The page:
The ketogenic diet (KD) can improve the core features of autism spectrum disorders (ASD) in some children, but the effects on the overall metabolism remain unclear. This pilot study investigated the behavioral parameters in relation to blood metabolites and trace elements in a cohort of 10 typically developed controls (TC) and 17 children with ASD at baseline and following 3 months of treatment with a modified KD regimen. A nontargeted, multiplatform metabolomic approach was employed, including gas chromatography-mass spectrometry, 1H nuclear magnetic resonance spectroscopy, and inductively coupled plasma-mass spectrometry. The associations among plasma metabolites, trace elements, and behavior scores were investigated. Employing a combination of metabolomic platforms, 118 named metabolites and 73 trace elements were assessed. Relative to TC, a combination of glutamate, galactonate, and glycerol discriminated ASD with 88% accuracy. ASD had higher concentrations of galactose intermediates, gut microbe-derived trimethylamine N-oxide and N-acetylserotonin, and lower concentrations of 3-hydroxybutyrate and selenium at baseline. Following 3 months of KD intervention, the levels of circulating ketones and acetylcarnitine were increased. KD restored lower selenium levels in ASD to that of controls, and correlation analysis identified a novel negative correlation between the changes in selenium and behavior scores. Based on the different behavior responses to KD, we found that high responders had greater concentrations of 3-hydroxybutyrate and ornithine, with lower galactose. These findings enhance our current understanding of the metabolic derangements present in ASD and may be of utility in predicting favorable responses to KD intervention.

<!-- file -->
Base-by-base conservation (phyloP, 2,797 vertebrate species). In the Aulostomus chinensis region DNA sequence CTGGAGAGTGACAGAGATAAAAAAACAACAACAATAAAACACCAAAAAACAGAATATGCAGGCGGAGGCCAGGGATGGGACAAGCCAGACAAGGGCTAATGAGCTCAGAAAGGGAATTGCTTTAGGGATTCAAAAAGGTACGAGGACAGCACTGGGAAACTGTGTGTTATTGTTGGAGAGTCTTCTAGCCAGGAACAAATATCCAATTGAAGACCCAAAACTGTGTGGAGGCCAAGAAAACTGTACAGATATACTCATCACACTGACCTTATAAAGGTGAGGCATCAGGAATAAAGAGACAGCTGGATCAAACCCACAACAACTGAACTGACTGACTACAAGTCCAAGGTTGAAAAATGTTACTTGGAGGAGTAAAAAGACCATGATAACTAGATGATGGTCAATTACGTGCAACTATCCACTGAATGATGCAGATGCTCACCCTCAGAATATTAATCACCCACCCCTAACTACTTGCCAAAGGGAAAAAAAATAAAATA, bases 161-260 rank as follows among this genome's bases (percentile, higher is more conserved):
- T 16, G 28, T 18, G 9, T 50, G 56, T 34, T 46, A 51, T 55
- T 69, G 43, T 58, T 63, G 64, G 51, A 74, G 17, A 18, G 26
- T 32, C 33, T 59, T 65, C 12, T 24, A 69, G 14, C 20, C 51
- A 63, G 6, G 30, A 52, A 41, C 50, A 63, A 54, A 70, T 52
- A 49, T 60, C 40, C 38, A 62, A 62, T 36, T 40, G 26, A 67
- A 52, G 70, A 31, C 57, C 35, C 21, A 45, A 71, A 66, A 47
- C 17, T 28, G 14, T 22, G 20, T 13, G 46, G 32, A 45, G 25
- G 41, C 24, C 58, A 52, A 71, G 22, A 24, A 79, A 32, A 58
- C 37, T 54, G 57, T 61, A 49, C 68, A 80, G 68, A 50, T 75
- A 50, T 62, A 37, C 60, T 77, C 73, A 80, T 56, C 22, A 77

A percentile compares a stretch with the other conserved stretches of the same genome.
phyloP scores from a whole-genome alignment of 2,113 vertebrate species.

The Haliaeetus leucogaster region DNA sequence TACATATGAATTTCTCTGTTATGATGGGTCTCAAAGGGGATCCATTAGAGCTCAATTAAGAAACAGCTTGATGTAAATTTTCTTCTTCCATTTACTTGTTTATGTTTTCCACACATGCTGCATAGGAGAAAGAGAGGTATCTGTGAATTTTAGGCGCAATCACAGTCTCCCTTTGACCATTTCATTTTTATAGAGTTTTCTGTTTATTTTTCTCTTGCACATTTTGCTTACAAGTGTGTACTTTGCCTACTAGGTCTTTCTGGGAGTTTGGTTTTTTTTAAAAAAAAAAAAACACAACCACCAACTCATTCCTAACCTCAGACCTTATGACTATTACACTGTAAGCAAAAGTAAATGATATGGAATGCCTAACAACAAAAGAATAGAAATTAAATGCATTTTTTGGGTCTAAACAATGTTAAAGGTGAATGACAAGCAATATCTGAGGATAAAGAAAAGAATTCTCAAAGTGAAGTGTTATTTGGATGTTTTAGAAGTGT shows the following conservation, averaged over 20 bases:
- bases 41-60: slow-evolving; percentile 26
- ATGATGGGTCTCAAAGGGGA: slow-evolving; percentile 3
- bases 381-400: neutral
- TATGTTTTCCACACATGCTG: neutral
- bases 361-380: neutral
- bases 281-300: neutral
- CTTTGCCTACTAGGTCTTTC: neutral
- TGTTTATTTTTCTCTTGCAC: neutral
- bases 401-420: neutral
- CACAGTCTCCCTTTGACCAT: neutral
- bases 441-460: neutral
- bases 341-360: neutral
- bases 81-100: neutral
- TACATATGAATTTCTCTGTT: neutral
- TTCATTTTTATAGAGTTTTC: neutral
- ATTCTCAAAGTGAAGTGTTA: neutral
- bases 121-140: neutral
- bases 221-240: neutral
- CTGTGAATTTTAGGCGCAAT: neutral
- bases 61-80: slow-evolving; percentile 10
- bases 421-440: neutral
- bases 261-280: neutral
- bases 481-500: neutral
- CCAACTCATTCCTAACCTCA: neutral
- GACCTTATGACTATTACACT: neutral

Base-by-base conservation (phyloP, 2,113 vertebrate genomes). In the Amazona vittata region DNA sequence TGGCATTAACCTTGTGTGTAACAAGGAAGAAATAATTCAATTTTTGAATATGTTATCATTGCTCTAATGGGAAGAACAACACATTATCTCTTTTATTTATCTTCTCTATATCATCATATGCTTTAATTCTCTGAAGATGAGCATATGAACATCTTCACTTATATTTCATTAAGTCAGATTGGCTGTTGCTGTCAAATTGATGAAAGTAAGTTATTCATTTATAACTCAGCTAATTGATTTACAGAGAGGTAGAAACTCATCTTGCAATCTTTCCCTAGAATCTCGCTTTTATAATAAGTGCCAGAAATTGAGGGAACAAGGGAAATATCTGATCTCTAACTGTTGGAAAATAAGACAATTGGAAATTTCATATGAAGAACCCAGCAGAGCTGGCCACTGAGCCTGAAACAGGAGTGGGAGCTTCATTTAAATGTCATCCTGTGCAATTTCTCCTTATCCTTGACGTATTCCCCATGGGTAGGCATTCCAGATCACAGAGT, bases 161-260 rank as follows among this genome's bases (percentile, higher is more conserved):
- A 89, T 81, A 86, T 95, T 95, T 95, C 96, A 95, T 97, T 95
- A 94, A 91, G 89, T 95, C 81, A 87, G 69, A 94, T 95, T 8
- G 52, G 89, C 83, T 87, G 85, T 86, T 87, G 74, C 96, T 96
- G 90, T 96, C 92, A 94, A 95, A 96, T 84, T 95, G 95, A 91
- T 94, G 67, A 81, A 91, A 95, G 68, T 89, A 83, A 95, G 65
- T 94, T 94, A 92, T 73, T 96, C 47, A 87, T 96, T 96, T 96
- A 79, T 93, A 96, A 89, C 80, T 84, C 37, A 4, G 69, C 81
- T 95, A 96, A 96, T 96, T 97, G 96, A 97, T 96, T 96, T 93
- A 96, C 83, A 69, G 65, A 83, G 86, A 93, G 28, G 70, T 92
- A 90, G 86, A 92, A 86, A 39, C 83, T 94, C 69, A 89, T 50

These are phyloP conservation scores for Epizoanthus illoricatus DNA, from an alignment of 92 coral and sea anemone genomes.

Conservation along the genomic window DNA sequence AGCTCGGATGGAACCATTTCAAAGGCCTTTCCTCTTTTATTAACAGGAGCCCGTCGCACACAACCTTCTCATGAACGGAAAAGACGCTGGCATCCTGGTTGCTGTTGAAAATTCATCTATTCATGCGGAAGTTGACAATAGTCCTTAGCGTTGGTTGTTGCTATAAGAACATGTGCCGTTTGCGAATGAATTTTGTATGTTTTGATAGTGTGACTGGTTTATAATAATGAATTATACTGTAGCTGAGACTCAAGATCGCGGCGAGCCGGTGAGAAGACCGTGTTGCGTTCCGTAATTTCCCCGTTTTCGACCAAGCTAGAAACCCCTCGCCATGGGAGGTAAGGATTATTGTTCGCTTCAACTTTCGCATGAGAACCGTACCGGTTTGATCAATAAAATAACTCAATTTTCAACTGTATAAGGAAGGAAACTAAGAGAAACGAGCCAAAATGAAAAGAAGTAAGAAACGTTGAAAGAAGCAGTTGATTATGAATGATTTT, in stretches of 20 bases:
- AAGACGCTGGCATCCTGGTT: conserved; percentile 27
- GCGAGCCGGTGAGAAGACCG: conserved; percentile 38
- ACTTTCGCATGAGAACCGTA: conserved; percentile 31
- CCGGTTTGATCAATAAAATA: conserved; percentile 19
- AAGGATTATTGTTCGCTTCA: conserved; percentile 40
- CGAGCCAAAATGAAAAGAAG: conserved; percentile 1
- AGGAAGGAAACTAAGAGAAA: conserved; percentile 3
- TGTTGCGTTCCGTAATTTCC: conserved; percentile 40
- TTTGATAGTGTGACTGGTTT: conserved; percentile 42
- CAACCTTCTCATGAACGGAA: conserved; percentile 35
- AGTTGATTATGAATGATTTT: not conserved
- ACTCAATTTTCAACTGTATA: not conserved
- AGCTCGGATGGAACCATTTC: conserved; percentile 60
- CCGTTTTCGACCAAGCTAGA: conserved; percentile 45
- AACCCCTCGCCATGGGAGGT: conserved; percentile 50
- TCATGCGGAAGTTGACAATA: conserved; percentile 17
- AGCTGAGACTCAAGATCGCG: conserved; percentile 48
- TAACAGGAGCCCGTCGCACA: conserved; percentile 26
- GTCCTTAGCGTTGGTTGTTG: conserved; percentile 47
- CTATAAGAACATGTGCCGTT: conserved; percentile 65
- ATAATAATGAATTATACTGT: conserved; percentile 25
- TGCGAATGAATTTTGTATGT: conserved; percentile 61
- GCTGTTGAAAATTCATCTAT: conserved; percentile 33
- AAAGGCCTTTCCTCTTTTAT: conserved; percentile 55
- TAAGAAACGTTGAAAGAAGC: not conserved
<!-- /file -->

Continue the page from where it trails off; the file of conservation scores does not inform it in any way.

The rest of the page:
Keywords: autism; ketogenic diet; metabolic shift; metabolomics; trace elements.